Reducing Opportunities for Pica by Increasing Functional Behaviors

ABBY LONG (Kennedy Krieger Institute), Jonathan Dean Schmidt (Kennedy Krieger Institute), Christopher Tung (Kennedy Krieger Institute), Mindy Christine Scheithauer (Kennedy Krieger Institute  ), Jennifer R. Zarcone (Kennedy Krieger Institute)

Pica, the ingestion of non-nutritive substances, is a dangerous and potentially life-threatening behavior that is often displayed by individuals with developmental disabilities. Although it is well established in the literature that pica is most likely to be maintained by automatic reinforcement, there is a void related to interventions regarding teaching alternative behaviors that reduce the opportunity for pica to occur. For the current study, pica displayed by three participants with developmental disabilities was targeted for assessment and treatment. Results of functional analyses indicated that for all participants, pica was maintained by automatic reinforcement. Treatment focused on establishing a controlling prompt to clean up the area, response interruption and redirection, and differentially reinforcing multiple alternative behaviors for each participant, such as picking up and discarding or vacuuming up pica items. With treatment implemented, significant reductions were obtained for all participants. Effects were also maintained over time after thinning the schedule of reinforcement. After finalizing the comprehensive treatments in a contrived setting, extensive generalization occurred across settings and people.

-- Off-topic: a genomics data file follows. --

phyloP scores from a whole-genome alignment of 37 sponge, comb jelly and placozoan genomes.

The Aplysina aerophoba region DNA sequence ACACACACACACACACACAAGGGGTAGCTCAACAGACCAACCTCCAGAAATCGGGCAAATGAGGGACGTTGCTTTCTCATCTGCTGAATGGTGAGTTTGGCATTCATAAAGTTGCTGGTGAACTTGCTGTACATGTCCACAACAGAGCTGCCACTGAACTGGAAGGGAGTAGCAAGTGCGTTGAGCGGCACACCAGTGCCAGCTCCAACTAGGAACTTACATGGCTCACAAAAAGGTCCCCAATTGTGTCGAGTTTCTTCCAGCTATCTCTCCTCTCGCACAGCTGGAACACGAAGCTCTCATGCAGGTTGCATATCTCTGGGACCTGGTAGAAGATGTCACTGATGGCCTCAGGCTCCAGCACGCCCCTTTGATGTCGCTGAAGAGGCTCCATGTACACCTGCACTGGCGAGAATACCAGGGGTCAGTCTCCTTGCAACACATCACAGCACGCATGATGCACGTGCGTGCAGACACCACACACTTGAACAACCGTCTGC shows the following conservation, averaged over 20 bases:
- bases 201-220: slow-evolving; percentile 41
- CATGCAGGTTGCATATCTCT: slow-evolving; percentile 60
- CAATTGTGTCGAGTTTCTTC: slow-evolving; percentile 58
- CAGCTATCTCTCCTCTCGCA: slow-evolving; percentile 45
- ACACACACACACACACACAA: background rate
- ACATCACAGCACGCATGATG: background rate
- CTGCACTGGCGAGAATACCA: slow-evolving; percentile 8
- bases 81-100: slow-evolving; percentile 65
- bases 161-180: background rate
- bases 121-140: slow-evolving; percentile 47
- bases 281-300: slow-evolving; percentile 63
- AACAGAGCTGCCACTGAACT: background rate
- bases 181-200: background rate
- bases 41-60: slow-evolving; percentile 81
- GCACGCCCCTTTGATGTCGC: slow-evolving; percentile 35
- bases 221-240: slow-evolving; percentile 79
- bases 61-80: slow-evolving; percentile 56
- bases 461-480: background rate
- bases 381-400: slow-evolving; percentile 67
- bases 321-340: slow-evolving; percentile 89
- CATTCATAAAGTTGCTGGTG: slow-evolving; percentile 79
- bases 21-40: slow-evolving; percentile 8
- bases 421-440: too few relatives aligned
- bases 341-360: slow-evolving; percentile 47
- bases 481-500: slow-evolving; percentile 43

Evaluative Summary of Assessment and Treatment Procedures for Problem Behavior Maintained by Compliance with Mands
JONATHAN DEAN SCHMIDT (Kennedy Krieger Institute), Samantha Hardesty (Kennedy Krieger Institute), Theodosia R. Paclawskyj (Kennedy Krieger Institute), Lynn G. Bowman (Kennedy Krieger Institute), Chloe J. McKay (Kennedy Krieger Institute)
Abstract: Abstract: With a standard functional analysis it is commonly assumed that problem behaviors occur for attention, escape, tangible access, or automatic reinforcement. However, there is strong evidence that some individuals’ problem behaviors may be maintained by other’s compliance with mands instead of a specific reinforcer; they mand for specific and unique behavior from others (Bowman et al., 1997). The current study summarizes assessment and treatment data over a 15-year timespan for twenty-eight participants with severe problem behavior maintained by compliance with mands. For all participants, modifications to the standard FA procedures were necessary for identifying the function of problem behavior. Regarding intervention, during the initial 5 years of the retrospective measurement period, treatment primarily included functional communication and extinction. Over time, treatments evolved to emphasize additional discriminative stimuli, signaled use of multiple schedules of reinforcement, and alternative uses of differential reinforcement strategies. For a small percentage of participants, punishment procedures were required to obtain clinically significant results. Data for the efficacy, effectiveness, and social validity of treatment procedures in the natural environment will be discussed.